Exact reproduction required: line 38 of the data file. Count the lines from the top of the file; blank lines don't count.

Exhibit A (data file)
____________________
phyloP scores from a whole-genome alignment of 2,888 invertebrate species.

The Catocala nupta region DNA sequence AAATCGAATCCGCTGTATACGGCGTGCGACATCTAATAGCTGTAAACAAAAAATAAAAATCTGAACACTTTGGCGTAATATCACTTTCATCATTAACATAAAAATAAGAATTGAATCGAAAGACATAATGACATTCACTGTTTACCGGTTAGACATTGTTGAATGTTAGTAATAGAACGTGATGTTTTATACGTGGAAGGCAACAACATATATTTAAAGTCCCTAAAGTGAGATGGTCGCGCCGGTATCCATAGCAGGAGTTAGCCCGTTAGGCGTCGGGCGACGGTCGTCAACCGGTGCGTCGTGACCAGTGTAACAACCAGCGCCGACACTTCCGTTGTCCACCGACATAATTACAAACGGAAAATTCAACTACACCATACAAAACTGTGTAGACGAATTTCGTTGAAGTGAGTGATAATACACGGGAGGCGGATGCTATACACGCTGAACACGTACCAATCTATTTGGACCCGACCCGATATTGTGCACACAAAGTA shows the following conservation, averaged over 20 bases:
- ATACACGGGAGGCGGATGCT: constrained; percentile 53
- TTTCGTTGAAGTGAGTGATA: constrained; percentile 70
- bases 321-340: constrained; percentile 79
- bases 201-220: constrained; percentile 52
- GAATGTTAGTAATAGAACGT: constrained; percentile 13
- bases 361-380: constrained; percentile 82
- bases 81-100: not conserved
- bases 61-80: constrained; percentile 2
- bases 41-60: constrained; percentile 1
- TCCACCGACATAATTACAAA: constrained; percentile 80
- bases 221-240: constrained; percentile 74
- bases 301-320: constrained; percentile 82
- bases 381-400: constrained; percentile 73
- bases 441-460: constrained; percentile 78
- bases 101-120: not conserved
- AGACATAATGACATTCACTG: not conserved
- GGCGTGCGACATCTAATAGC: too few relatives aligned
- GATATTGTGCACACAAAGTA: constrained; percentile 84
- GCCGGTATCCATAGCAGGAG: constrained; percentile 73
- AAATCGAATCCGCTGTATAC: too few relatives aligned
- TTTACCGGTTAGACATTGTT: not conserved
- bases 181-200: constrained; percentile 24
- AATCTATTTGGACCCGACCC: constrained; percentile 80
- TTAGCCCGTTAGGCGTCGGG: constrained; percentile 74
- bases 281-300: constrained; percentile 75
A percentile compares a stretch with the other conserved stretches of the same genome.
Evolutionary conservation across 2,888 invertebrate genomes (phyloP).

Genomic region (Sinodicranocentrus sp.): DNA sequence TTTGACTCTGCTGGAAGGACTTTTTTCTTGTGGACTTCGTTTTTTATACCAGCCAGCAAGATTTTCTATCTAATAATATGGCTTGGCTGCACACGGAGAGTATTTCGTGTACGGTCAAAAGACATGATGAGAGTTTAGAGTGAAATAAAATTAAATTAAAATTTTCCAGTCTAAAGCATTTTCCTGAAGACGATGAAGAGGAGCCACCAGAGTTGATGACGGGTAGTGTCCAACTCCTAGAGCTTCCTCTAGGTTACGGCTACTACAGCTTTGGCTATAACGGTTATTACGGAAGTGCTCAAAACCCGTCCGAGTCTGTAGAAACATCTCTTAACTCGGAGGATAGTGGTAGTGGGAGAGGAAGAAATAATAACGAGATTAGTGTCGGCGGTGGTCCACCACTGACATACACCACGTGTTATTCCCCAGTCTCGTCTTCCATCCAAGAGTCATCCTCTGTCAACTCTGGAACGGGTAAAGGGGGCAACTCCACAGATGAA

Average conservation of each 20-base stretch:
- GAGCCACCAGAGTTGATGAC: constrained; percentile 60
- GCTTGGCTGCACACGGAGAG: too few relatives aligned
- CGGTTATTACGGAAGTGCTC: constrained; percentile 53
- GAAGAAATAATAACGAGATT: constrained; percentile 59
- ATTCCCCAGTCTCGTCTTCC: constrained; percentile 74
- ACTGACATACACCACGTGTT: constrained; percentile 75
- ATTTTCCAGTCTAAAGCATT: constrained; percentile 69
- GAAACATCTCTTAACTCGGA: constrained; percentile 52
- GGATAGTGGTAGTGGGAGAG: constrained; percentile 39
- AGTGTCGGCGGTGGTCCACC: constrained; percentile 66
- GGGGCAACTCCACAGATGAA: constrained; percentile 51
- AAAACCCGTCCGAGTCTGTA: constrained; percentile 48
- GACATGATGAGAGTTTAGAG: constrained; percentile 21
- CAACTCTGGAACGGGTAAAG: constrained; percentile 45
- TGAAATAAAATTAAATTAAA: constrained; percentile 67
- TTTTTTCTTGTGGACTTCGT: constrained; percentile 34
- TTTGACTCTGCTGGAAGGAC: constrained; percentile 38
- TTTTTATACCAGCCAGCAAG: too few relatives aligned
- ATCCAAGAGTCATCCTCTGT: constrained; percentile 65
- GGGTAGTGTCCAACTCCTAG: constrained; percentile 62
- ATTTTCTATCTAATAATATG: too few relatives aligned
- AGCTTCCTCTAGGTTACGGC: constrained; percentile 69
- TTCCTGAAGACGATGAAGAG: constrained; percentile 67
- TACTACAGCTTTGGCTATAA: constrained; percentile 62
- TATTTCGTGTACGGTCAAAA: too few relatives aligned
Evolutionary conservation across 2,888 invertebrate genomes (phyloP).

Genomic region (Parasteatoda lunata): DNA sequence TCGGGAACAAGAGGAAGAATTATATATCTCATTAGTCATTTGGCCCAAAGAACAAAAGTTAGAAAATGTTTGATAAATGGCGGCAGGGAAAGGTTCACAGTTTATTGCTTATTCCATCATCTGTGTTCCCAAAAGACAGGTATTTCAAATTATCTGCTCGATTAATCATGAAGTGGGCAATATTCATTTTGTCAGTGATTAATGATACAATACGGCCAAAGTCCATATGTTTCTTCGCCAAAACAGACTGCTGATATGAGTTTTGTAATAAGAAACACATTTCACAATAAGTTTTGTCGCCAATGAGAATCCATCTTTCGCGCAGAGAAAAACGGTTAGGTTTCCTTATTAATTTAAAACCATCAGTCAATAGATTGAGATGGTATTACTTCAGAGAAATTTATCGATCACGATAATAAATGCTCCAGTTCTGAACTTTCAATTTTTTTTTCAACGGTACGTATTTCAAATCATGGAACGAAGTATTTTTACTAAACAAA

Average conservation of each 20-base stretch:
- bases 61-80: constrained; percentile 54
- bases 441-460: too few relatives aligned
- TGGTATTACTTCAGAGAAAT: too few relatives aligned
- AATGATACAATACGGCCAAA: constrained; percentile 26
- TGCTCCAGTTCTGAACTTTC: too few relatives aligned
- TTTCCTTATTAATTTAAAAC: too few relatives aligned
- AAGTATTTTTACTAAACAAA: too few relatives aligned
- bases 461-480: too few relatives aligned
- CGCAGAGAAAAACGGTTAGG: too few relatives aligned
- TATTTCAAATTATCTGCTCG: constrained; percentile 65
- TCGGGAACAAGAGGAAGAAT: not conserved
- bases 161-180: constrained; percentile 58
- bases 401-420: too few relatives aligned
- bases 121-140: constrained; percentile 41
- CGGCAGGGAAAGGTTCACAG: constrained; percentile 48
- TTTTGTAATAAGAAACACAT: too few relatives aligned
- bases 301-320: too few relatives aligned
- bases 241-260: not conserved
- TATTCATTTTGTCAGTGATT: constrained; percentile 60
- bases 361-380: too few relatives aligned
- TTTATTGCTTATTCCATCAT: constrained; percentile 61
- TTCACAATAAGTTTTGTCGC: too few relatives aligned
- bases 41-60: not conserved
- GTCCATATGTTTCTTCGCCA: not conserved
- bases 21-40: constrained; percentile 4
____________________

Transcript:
- ATTTTCCAGTCTAAAGCATT: constrained; percentile 69